And yet the Niebuhr connection serves as a reminder of the roots of public service -- the compote of ideas, personality, influence, and moral virtue that prompts Comey and people like him to go into government work in the first place. Washington is a swamp: so say its critics, including the one in the White House. And yet thousands of talented people decide to pursue careers in government service, year after year, generation after generation. Sure, they do so for power and influence, the access and the spoils, and yet they do so, too, following the inspiration of people like Niebuhr, who made the hard truths of public life and the hard choices faced by people entrusted with positions of responsibility seem like life itself.
Christianity Today didn’t miss a beat in its insightful May 19 essay on how much Niebuhr influenced Comey. After explaining why all manner politicians see Niebuhr as a spiritual compass in pointing the way to a moral decision in gray areas, this piece explains how Comey too saw Niebuhr as a guide for Christians in politics. Then:
At the same time, however, the Christian commitment to justice can also compel one to behave like a prophet, to speak truth to power, as Niebuhr himself did during the era of Comey’s most infamous predecessor, J. Edgar Hoover. ...
What is even more ironic, however, is that the essay anticipates the predicament Comey himself faced when, on January 27 -- in the midst of the FBI’s investigation of Michael Flynn for his contacts with the Russians -- he was invited to dinner with Trump and asked to declare his loyalty. At the time he wrote his thesis, Comey could have had no idea that he would one day be summoned to the court of the king and then, like (the Hebrew prophet) Amos, driven out for not saying what the king wanted to hear…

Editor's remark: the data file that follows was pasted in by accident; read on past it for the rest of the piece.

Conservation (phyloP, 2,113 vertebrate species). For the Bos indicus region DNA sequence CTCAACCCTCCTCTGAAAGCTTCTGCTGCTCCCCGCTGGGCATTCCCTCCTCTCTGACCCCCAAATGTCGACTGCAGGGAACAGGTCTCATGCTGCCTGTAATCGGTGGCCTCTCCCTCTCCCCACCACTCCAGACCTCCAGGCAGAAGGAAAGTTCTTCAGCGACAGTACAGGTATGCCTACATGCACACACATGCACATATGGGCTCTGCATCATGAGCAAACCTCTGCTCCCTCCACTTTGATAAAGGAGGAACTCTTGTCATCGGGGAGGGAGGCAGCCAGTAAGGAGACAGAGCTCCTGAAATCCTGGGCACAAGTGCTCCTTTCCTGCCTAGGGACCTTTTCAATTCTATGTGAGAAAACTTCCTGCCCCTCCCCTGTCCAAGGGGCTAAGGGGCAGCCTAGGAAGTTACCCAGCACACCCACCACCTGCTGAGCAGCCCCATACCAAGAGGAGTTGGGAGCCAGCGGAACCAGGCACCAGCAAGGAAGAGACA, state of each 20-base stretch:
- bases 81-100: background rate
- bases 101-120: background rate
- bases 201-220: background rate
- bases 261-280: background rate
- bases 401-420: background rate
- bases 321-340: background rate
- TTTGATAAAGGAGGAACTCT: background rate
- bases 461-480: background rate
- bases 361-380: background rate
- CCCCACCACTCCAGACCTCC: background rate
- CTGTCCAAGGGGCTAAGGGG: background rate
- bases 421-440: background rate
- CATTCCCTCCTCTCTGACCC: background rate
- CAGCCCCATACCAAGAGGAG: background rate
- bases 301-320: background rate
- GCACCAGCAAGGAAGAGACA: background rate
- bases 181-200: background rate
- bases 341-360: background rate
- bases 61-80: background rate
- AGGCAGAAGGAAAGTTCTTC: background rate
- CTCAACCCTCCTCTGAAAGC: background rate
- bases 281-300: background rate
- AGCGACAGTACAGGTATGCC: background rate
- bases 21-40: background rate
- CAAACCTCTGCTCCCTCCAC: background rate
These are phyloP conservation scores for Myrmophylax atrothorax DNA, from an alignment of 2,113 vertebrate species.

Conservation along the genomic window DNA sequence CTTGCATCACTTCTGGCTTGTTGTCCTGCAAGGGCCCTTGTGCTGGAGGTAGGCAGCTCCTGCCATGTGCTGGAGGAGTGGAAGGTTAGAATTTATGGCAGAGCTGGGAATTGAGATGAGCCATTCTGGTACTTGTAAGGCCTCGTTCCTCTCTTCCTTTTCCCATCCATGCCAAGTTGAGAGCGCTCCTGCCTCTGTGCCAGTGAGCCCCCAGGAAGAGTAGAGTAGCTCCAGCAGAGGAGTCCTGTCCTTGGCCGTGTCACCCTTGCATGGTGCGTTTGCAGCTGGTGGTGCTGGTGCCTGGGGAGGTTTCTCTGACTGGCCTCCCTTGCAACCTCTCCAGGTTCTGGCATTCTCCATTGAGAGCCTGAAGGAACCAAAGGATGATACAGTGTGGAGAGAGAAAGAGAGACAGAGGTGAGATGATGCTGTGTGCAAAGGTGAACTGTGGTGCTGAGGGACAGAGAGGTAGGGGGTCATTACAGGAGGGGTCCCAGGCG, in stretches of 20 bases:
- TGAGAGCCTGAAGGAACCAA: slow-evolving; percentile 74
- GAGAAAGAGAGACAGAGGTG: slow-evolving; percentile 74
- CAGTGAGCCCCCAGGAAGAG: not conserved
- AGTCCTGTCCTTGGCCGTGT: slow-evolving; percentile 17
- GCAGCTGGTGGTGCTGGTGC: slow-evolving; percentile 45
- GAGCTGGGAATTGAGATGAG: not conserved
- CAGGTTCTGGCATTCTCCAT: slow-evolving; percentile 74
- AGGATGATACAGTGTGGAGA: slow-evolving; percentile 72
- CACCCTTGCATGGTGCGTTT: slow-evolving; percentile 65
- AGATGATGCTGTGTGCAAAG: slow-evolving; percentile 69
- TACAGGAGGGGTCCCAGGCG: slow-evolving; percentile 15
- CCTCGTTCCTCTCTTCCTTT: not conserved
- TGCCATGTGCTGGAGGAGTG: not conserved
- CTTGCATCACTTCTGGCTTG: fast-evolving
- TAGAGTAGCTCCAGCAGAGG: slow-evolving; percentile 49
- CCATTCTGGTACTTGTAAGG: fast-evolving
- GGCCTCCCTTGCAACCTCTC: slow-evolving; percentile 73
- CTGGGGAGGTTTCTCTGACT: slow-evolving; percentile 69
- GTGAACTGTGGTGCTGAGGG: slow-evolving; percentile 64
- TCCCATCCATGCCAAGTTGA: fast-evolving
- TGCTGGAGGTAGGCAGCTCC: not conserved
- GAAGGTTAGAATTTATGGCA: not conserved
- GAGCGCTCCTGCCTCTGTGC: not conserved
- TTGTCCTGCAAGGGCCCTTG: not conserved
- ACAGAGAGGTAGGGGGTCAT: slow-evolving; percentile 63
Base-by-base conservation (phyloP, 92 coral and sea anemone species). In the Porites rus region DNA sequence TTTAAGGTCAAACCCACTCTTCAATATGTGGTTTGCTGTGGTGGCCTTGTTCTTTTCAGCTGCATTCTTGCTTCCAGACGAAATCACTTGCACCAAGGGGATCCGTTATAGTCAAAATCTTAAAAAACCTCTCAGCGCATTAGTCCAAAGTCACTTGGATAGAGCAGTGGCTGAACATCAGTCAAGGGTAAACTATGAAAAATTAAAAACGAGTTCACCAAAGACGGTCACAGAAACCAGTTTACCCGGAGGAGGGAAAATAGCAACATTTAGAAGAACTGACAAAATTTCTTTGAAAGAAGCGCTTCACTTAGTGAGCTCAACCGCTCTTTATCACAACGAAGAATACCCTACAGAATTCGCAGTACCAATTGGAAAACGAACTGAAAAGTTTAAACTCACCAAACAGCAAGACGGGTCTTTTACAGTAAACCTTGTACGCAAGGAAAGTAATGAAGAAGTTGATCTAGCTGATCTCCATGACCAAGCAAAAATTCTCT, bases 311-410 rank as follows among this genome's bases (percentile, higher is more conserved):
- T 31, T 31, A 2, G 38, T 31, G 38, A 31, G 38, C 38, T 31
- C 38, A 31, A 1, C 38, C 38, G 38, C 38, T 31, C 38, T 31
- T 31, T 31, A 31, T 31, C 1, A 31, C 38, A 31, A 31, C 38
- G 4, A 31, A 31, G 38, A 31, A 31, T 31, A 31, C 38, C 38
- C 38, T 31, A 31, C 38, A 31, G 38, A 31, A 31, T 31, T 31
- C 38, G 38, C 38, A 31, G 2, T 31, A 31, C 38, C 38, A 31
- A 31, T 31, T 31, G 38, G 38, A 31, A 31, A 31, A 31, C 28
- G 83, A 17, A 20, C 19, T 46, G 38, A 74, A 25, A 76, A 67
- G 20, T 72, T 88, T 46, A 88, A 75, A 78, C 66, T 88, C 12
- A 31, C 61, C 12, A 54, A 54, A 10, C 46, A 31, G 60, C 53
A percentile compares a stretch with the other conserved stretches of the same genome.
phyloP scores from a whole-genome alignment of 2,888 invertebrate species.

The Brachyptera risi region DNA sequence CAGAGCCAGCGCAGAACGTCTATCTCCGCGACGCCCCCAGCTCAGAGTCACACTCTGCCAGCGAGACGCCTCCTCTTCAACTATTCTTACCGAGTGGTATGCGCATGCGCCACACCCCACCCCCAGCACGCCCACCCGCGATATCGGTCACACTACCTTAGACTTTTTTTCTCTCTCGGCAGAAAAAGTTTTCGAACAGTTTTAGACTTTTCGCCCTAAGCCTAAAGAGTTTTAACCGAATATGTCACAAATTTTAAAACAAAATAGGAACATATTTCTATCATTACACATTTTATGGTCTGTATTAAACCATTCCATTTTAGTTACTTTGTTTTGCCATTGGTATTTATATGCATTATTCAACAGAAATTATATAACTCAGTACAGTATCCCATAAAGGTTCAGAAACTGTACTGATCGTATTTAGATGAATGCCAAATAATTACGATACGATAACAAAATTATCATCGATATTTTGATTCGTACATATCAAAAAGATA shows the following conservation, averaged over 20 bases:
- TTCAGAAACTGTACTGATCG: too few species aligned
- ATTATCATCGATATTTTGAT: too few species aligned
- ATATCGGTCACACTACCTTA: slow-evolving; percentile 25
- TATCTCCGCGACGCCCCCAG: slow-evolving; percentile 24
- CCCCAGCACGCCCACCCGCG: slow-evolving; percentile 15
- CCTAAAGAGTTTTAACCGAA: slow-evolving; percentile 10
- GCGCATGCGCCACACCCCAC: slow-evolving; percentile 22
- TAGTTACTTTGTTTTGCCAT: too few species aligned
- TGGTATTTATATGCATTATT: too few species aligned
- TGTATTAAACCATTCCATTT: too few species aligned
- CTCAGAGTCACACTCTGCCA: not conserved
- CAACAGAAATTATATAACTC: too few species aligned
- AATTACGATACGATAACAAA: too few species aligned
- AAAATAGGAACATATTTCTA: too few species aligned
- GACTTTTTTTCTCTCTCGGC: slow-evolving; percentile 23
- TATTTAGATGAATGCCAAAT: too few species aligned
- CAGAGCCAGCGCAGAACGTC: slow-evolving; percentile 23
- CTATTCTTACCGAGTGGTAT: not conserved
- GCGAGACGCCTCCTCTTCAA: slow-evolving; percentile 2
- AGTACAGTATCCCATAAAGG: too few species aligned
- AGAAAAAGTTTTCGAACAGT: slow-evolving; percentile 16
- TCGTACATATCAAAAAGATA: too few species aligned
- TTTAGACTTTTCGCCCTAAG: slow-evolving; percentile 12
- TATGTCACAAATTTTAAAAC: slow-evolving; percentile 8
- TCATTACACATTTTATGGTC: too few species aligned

Comey refused to do so, promising Trump only his honesty. Then:
Though there is no way to know what was going through his mind, one wonders whether Niebuhr’s influence was also at work during Comey’s fateful dinner with Trump. This time, if the reports are true, he faced his own moral predicament, asked by the most powerful person in the world to violate what Niebuhr regarded as the core obligation to do justly. Perhaps some day we will find out how Comey viewed his experience in the king’s court.
My colleague Dick Ostling will be writing more about the Niebuhr connection, but it's clear Comey's actions are theologically based. What sort of player will Mueller be and what kind of moral backbone has formed his choices? He has less of a paper trail than Comey does but there’s got to be a story there.
Trump hasn't been in office six months and already there's a presidency construed like an imperial court, lots of foreign connections, a disgraced court prophet and a Moses-like avenging lawgiver-special counsel. Are there God-talk connections here or what?